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MG Midget and Sprite Technical - Long First Push - Brake Pedal

Over the years I've always suffered with a long first push of the brake pedal on my 1500, second and subsequent pushes are fine.

I've changed the brake master cylinder, just added Goodridge braided brake hoses, new calipers, shoes, brake cylinders, rear adjusters, the only thing I haven't changed are the drums, re-bled several times with an Eazi Bleed, which should have got rid of all old fluid, anyone had similar issues?

Thanks Tim
Tim Lynam

Tim,
you may be running with your rear brake shoes adjusted with too much clearance. I usually have mine set so that there is a slight drag felt when rotating the wheel by the tyre edge. Plus stamp on the brake pedal a couple of times before final adjustment. Drag may seem wrong, but they very quickly settle to a close clearance which reduces the pedal movement needed.

I note the thing not listed in your replacements, is a check for ovality in the brake pedal pivot. That would increase first stroke pedal movement.
GuyW

Poo.
Guy got there before me and said exactly what I was thinking.
Greybeard

Thanks for the comments, I usually tighten the adjusters until the drum stops turning and then back off the adjuster until it will turn with some resistance but I could be loosening a bit too much.

I have never checked the brake pedal pivot and wouldn't have thought about checking so will check it out.

Tim Lynam

Tim

When you say Ďfirst pushí, is it the very first push when starting your journey, and itís ok for the rest of that journey?

If you were to travel for 10 miles or so on the motorway without using the brakes, would the pedal be ok the next time you press it, or would it be long again?
Dave O'Neill 2

Good point Dave, first push and then immediate pushes are fine, but leave the pedal alone for a minute or two and the same longer first push, maybe itís just the shoes and pads retracting and each first push taking longer to push pads and shoes fully out?
Tim Lynam

Do you have any play in your front wheel bearings? If there is, it's possible for the discs to push the pads back into the calipers.

Also, are you using mineral or silicon fluid?
Dave O'Neill 2

Not noticed any play in the front bearings but Iíve only replaced the back bearings, so will be worth checking.

Iím using a mineral brake fluid.
Tim Lynam

Tim,
how much new brake fluid did you put in?
Nigel Atkins

If not FWBs, then how about warped discs, or run out on the disc if they have been replaced without adequate cleaning of the hub flange.

Any pulsing of the brake pedal under very light braking?
GuyW

Nigel,
I added around 200 - 250 ml of brake fluid, I lost a reasonable amount after changing one of the brake cylinders, over the last couple of years itís been bled reasonably frequently after different jobs on the system, so there should be no old fluid in the system.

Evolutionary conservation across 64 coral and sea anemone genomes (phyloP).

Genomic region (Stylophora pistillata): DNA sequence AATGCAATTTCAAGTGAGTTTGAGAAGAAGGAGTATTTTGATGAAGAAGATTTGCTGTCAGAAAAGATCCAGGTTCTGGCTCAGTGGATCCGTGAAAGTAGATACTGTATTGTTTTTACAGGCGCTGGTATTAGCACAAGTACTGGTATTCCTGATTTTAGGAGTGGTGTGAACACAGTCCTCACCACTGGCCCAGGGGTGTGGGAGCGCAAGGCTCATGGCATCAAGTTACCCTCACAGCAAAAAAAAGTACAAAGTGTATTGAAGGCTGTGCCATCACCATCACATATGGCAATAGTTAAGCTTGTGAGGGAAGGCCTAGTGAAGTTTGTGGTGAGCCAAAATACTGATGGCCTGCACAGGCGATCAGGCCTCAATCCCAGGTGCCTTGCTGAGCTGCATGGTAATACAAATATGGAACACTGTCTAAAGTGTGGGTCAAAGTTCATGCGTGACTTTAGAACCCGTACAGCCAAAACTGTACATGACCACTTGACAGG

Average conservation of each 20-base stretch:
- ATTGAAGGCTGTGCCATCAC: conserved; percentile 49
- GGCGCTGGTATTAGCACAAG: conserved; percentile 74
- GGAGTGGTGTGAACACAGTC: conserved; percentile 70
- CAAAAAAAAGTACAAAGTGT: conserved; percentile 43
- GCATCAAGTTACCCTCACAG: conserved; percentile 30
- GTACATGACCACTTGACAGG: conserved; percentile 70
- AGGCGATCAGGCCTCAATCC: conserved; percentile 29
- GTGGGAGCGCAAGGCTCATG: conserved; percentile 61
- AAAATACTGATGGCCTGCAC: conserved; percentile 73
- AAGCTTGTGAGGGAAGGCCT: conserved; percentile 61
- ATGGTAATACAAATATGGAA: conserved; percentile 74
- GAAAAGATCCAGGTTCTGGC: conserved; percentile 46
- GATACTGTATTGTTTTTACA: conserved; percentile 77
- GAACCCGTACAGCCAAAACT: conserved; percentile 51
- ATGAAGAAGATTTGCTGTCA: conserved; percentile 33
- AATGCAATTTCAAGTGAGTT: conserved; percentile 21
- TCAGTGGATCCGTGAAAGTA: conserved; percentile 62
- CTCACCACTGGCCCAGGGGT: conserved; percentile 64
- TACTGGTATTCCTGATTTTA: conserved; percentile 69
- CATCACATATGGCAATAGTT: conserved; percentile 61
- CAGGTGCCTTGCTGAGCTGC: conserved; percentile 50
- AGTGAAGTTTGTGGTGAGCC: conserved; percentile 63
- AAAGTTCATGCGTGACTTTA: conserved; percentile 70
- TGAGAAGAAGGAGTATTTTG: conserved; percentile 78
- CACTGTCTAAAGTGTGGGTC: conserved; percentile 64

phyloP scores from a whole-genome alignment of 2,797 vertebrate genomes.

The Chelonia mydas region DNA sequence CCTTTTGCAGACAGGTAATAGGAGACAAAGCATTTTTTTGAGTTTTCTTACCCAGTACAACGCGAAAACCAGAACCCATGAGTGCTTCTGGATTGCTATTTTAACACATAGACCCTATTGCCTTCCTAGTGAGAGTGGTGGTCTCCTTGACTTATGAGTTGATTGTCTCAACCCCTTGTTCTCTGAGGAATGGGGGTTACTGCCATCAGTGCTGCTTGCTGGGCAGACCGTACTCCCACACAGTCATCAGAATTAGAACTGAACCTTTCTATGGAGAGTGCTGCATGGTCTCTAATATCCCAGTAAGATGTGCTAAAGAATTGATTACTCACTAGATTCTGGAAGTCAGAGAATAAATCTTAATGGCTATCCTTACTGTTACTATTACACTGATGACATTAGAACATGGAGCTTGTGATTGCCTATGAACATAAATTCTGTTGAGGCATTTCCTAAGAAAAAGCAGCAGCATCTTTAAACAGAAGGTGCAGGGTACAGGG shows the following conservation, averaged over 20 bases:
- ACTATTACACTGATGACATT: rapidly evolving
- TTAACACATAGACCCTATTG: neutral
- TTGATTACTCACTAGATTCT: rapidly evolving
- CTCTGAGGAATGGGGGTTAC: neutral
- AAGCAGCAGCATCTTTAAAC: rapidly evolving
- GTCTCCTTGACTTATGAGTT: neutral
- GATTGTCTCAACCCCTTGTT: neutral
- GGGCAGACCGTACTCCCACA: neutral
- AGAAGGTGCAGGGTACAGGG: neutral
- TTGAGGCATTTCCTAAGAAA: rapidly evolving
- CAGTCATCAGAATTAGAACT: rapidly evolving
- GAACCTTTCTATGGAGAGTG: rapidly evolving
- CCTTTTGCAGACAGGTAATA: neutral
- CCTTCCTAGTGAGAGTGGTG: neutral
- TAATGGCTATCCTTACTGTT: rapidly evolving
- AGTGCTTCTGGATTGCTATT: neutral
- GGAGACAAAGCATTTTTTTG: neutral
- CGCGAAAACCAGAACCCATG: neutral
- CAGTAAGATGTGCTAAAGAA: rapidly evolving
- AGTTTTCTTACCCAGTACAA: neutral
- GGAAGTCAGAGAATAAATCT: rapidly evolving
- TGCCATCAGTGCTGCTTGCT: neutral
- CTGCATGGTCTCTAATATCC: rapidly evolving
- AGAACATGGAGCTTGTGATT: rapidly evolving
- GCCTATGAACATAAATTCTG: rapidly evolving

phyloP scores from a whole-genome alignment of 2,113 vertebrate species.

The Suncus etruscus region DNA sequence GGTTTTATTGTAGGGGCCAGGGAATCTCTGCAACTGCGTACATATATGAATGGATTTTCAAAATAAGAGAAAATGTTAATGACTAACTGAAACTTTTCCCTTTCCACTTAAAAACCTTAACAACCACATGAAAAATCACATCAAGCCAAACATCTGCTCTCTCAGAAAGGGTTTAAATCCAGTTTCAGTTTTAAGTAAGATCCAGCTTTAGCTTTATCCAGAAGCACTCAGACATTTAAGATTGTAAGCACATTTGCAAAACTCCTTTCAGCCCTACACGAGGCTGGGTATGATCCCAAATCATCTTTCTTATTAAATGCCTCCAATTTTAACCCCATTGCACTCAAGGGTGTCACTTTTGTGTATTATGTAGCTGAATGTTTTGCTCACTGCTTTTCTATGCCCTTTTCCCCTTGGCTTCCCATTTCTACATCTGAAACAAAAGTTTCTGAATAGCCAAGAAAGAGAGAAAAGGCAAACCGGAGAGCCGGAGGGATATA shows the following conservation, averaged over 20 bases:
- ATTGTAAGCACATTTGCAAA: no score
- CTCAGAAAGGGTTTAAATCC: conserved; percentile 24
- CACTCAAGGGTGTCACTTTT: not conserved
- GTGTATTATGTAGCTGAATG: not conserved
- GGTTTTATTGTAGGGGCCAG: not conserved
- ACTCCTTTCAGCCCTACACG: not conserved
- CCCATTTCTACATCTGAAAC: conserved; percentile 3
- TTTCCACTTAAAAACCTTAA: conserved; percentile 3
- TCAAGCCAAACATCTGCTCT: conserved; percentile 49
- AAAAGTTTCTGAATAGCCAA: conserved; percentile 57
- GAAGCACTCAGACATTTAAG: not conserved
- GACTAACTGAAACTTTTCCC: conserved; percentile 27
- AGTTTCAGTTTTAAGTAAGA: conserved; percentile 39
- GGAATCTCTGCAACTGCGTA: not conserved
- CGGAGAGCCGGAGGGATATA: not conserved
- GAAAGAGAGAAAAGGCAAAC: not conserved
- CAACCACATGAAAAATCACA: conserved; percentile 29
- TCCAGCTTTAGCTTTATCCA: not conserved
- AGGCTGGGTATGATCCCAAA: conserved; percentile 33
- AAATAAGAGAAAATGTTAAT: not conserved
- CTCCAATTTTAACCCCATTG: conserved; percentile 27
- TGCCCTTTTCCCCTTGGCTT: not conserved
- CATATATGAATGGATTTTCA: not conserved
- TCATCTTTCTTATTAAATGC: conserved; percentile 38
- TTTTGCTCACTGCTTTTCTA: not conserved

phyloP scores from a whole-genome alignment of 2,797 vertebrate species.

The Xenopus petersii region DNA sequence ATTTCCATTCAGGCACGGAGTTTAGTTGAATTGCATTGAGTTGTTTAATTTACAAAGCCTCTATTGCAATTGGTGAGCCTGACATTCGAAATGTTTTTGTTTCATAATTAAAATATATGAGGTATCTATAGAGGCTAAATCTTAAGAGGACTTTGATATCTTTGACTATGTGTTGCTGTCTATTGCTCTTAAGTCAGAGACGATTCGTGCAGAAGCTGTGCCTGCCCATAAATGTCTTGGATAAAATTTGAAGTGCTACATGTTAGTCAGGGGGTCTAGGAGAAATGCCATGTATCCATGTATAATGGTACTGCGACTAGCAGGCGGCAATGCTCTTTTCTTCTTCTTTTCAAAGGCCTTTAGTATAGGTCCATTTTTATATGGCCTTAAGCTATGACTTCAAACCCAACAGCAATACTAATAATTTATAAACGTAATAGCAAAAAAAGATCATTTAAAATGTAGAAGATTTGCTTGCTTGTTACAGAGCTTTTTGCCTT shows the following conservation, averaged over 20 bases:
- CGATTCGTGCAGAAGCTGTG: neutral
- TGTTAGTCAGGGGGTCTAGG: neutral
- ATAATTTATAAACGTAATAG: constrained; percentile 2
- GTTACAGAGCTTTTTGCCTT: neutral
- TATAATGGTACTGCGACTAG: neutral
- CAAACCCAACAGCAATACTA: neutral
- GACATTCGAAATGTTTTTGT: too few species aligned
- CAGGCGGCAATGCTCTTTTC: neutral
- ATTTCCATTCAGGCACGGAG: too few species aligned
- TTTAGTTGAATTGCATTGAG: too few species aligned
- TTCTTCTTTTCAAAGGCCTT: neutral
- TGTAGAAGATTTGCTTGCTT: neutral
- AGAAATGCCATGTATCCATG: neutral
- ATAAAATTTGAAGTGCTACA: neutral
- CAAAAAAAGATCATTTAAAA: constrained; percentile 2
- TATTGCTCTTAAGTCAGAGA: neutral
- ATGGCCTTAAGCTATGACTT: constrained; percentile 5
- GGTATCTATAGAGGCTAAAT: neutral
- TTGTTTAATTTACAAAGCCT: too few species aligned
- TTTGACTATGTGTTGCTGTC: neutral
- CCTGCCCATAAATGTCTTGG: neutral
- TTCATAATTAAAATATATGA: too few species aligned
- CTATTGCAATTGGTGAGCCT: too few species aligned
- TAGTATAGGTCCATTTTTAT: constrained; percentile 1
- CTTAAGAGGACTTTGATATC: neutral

Guy,
The discs are old and have not been changed in the last 7 years but I donít suffer from any problems with the brakes pulsing, they have always got through MOTís ok but itís just that first annoying longer pedal travel thatís so annoying!
Tim Lynam

Tim,
old fluid is anything over 18-24 months old but depending on circumstances this could be a shorter or longer period.

If all that came out of each nipple was clear/clean and without any air bubbles that's job done as far as renewing.

How long is this long push?
Nigel Atkins

If you apply the handbrake, just enough to stop you from pushing the car, then drive the car to try the long first pedal again, if it no longer does it then you must have wear associated with the handbrake.
You could try that.
Robert
MG Moneypit

Tim, the reason I asked about pulsing pedal is the same issue that Dave was alluding to with FWBs. If the disc isn't running true then after a few minutes running time the disc will push the front brake pads back a little into the caliper bores. Then the next time you brake this clearance has to be taken up again, hence a long pedal travel. Warped discs will do the same, and can sometimes be felt as a slight pedal vibration under very light braking.
GuyW

What's happened to the BBS display?! I cannot get my usual selection of preferred topics and selecting "last posts" just brings up a long Disclaimer message so I cannot see what else is being discussed. Only posted here as I cannot find any other thread at present . I hope this is just a temporary glitch!
GuyW

Guy
My mobiles IOS and Android have both changed to a display I don't like - cant see a way of getting back to the old style horizontal lists.

Think you are supposed to post under 'Beta Testing'

R.
richard b

I may have strayed onto a beta testing display, it looks very different and so far this is the only thread I can locate, which is a bit odd!

Sorry for thread drift/ hijack, Tim. I am a bit lost at the moment and this is the only home I can find!
GuyW

Guy,
The Beta testing is over its now live !
richard b

Guy, Richard,
give it a bit of time for things to settle.

Rich,
Mike has replied to me in a Beta Testing section thread that choice of font and colour will return to Customise.